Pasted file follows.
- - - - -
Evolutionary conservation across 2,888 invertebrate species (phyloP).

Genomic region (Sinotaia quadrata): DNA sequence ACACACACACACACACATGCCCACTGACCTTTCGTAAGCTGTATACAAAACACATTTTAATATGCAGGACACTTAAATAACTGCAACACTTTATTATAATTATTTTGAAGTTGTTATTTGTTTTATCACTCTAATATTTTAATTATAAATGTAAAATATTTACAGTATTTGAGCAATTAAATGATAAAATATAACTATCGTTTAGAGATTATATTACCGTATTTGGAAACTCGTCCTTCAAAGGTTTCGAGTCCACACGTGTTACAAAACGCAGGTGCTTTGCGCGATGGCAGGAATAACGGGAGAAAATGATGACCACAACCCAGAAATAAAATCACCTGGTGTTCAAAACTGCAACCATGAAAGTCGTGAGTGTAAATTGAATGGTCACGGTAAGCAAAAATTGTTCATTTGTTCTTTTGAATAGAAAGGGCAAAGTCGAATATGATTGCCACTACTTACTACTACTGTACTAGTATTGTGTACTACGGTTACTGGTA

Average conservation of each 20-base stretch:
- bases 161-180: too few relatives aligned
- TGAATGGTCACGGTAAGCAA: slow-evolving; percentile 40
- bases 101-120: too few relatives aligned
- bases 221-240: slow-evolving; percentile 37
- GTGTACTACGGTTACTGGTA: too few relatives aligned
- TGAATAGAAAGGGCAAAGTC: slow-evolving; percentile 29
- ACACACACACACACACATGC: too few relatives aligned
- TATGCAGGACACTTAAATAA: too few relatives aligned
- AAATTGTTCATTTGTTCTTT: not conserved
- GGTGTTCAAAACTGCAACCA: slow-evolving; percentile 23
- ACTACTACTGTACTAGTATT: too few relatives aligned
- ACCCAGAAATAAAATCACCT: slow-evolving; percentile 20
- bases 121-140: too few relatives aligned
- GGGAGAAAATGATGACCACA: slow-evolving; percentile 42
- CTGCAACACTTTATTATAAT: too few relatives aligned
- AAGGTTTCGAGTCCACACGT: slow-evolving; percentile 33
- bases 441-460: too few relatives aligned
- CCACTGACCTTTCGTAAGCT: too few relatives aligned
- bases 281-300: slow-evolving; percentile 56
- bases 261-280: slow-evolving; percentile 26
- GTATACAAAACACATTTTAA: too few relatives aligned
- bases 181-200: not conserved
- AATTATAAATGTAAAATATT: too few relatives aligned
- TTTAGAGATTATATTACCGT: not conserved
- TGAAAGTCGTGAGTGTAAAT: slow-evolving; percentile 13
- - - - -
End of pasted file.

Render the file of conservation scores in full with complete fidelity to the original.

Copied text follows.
Evolutionary conservation across 2,888 invertebrate species (phyloP).

Genomic region (Sinotaia quadrata): DNA sequence ACACACACACACACACATGCCCACTGACCTTTCGTAAGCTGTATACAAAACACATTTTAATATGCAGGACACTTAAATAACTGCAACACTTTATTATAATTATTTTGAAGTTGTTATTTGTTTTATCACTCTAATATTTTAATTATAAATGTAAAATATTTACAGTATTTGAGCAATTAAATGATAAAATATAACTATCGTTTAGAGATTATATTACCGTATTTGGAAACTCGTCCTTCAAAGGTTTCGAGTCCACACGTGTTACAAAACGCAGGTGCTTTGCGCGATGGCAGGAATAACGGGAGAAAATGATGACCACAACCCAGAAATAAAATCACCTGGTGTTCAAAACTGCAACCATGAAAGTCGTGAGTGTAAATTGAATGGTCACGGTAAGCAAAAATTGTTCATTTGTTCTTTTGAATAGAAAGGGCAAAGTCGAATATGATTGCCACTACTTACTACTACTGTACTAGTATTGTGTACTACGGTTACTGGTA

Average conservation of each 20-base stretch:
- bases 161-180: too few relatives aligned
- TGAATGGTCACGGTAAGCAA: slow-evolving; percentile 40
- bases 101-120: too few relatives aligned
- bases 221-240: slow-evolving; percentile 37
- GTGTACTACGGTTACTGGTA: too few relatives aligned
- TGAATAGAAAGGGCAAAGTC: slow-evolving; percentile 29
- ACACACACACACACACATGC: too few relatives aligned
- TATGCAGGACACTTAAATAA: too few relatives aligned
- AAATTGTTCATTTGTTCTTT: not conserved
- GGTGTTCAAAACTGCAACCA: slow-evolving; percentile 23
- ACTACTACTGTACTAGTATT: too few relatives aligned
- ACCCAGAAATAAAATCACCT: slow-evolving; percentile 20
- bases 121-140: too few relatives aligned
- GGGAGAAAATGATGACCACA: slow-evolving; percentile 42
- CTGCAACACTTTATTATAAT: too few relatives aligned
- AAGGTTTCGAGTCCACACGT: slow-evolving; percentile 33
- bases 441-460: too few relatives aligned
- CCACTGACCTTTCGTAAGCT: too few relatives aligned
- bases 281-300: slow-evolving; percentile 56
- bases 261-280: slow-evolving; percentile 26
- GTATACAAAACACATTTTAA: too few relatives aligned
- bases 181-200: not conserved
- AATTATAAATGTAAAATATT: too few relatives aligned
- TTTAGAGATTATATTACCGT: not conserved
- TGAAAGTCGTGAGTGTAAAT: slow-evolving; percentile 13